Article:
The Equal Treatment Bench Book is a much-underused resource for all litigators. If you have never read it (or at least referred to it), why not?

Although it is primarily a handbook for judges, the Equal Treatment Bench Book (ETBB) is an immensely useful tool both for anyone appearing as an advocate as well as for those preparing cases. It contains a treasure trove of useful information that can be applied to the various stages of the litigation process. It is especially useful for employment lawyers in a number of contexts.

Litigants in person

Practitioners will all be familiar with the sorts of issues that can arise with litigants in person in Employment Tribunal cases. We have likely all had to deal with problems such as the Claimant failing to produce a witness statement for him or herself, key documents only being disclosed shortly before (or even at) a final hearing, not being able to agree the contents of a bundle, and lengthy and irrelevant cross examination.

Although Respondents (and their representatives) are under a duty to co-operate to achieve the overriding objective, Claimants are often understandably suspicious that well-meaning attempts to make suggestions are somehow an attempt to get one over an unrepresented party.

The ETBB is a great resource to direct litigants in person to. Given it is written by judges, it is truly impartial. It has a chapter on litigants in person (Chapter 1) which includes a section on common procedural misunderstanding in case preparation (running from page 19). This contains good advice on topics like disclosure, the importance of documentary evidence, witness statements, how to prepare bundles and the use of case law. If more claimants read just that chapter, they would avoid many common pitfalls.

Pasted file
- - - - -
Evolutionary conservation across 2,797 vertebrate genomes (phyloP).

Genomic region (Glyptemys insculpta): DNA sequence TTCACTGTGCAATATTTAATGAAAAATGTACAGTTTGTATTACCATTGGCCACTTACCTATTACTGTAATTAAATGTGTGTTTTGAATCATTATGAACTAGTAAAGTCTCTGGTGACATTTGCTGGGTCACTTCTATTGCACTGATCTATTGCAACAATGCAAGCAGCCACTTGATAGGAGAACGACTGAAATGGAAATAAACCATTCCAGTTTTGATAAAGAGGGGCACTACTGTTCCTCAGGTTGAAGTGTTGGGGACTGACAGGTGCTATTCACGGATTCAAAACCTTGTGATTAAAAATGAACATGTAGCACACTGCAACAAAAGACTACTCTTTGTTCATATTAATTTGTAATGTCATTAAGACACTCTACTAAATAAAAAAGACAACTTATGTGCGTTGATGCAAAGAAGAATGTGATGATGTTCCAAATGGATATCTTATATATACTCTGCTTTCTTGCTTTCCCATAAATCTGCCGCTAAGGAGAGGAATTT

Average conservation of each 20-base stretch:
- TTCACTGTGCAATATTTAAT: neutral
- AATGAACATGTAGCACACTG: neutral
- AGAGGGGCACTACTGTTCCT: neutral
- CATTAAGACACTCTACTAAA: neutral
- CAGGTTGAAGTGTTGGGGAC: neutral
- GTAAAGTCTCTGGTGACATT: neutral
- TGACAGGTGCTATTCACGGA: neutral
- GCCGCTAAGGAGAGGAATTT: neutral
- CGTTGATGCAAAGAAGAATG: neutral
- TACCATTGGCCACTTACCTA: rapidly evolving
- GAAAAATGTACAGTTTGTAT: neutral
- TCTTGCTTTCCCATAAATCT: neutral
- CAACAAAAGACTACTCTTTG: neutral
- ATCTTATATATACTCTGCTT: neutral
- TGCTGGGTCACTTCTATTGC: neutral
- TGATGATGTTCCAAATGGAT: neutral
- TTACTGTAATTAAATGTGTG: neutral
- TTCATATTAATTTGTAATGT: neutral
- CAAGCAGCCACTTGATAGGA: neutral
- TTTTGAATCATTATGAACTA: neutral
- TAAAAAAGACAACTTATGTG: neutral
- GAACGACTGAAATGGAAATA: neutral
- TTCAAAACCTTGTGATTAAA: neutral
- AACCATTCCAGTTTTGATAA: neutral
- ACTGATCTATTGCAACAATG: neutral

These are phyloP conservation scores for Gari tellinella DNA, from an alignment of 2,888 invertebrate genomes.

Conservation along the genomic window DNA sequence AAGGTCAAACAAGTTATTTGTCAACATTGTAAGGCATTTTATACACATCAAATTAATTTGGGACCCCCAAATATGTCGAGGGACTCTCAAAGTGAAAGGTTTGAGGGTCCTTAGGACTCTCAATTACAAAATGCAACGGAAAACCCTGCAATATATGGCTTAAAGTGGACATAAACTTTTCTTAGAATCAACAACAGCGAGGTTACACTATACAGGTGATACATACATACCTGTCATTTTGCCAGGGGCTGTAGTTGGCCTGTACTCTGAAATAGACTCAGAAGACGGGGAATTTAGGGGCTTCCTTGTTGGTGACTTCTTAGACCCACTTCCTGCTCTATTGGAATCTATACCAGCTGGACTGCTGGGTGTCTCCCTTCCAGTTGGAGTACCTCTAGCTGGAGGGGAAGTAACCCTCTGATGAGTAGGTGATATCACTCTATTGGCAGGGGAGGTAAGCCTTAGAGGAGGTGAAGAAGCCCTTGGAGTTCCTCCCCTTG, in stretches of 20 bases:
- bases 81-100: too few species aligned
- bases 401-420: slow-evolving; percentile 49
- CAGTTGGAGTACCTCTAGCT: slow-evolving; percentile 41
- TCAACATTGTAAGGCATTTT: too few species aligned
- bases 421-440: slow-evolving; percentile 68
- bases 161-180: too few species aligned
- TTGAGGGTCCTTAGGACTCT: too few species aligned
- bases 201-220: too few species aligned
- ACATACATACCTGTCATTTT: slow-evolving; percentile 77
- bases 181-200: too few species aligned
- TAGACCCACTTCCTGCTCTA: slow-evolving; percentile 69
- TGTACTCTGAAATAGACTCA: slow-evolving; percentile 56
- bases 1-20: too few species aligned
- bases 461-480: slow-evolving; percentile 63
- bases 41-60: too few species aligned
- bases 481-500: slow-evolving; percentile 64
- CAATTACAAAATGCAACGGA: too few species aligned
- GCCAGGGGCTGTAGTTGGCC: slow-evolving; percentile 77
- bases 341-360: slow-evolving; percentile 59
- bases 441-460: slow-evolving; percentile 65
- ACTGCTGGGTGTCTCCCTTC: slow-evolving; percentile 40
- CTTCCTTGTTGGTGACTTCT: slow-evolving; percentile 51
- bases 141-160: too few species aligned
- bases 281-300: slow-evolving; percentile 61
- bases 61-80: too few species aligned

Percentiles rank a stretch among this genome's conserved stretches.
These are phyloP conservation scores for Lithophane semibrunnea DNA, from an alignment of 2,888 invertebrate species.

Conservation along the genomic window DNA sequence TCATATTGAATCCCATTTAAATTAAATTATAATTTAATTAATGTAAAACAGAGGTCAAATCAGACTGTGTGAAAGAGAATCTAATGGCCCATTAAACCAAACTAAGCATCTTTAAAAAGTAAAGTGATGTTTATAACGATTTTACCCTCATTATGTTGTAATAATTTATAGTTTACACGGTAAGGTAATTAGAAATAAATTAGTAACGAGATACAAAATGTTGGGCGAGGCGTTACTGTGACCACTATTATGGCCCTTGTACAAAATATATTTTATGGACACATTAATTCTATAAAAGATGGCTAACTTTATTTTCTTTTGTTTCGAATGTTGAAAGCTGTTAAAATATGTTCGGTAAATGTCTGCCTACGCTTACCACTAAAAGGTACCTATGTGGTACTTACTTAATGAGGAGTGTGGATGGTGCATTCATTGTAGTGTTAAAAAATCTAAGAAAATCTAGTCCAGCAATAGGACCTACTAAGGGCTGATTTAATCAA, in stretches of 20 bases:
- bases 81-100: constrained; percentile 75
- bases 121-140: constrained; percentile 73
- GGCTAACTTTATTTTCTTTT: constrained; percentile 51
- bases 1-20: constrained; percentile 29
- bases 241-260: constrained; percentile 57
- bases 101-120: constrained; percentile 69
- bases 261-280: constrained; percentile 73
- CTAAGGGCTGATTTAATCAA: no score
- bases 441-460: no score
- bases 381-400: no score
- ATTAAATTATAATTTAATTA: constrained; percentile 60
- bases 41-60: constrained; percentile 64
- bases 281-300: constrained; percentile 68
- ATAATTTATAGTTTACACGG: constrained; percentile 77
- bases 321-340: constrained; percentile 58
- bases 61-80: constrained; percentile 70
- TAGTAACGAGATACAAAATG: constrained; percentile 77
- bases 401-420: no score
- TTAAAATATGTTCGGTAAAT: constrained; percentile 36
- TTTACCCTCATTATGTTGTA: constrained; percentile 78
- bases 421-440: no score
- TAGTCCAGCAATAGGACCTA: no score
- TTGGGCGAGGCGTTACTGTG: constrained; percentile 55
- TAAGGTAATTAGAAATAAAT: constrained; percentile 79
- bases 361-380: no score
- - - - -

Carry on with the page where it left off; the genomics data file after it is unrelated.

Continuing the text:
The ETBB also contains advice on how best to communicate with litigants in person. Given so many Tribunal claimants struggle with depression and anxiety, much more could be done to adjust correspondence with claimants in line with the guidance contained in the ETBB. I would recommend reading the checklist contained in Chapter 4 paragraph 44 before sending any written correspondence to a claimant suffering from poor mental health.

There are also excellent (and interesting) sections on intercultural communication (in Chapter 8) and naming systems (Appendix C).

Succinct summary of the Equality Act 2010

Another common difficulty for litigants in person is assigning the correct legal labels to their claims (especially discrimination claims). The unfamiliar and complex issues involved can make it next to impossible to agree a list of issues with an unrepresented claimant.

The ETBB contains (at Appendix A) a 9 page summary of the Equality Act 2010 which includes succinct descriptions of key concepts like the various types of discrimination as well as more complex ideas like “PCP”s. When trying to finalise a list of issues or requesting further particulars from a claimant, it may be a good idea to direct a litigant in person to this Appendix. They stand a better chance of understanding the key concepts if they have this to refer to rather than simply relying on a judge trying to explain the same concepts hurriedly at a Preliminary hearing. It may save a huge amount of time further down the line.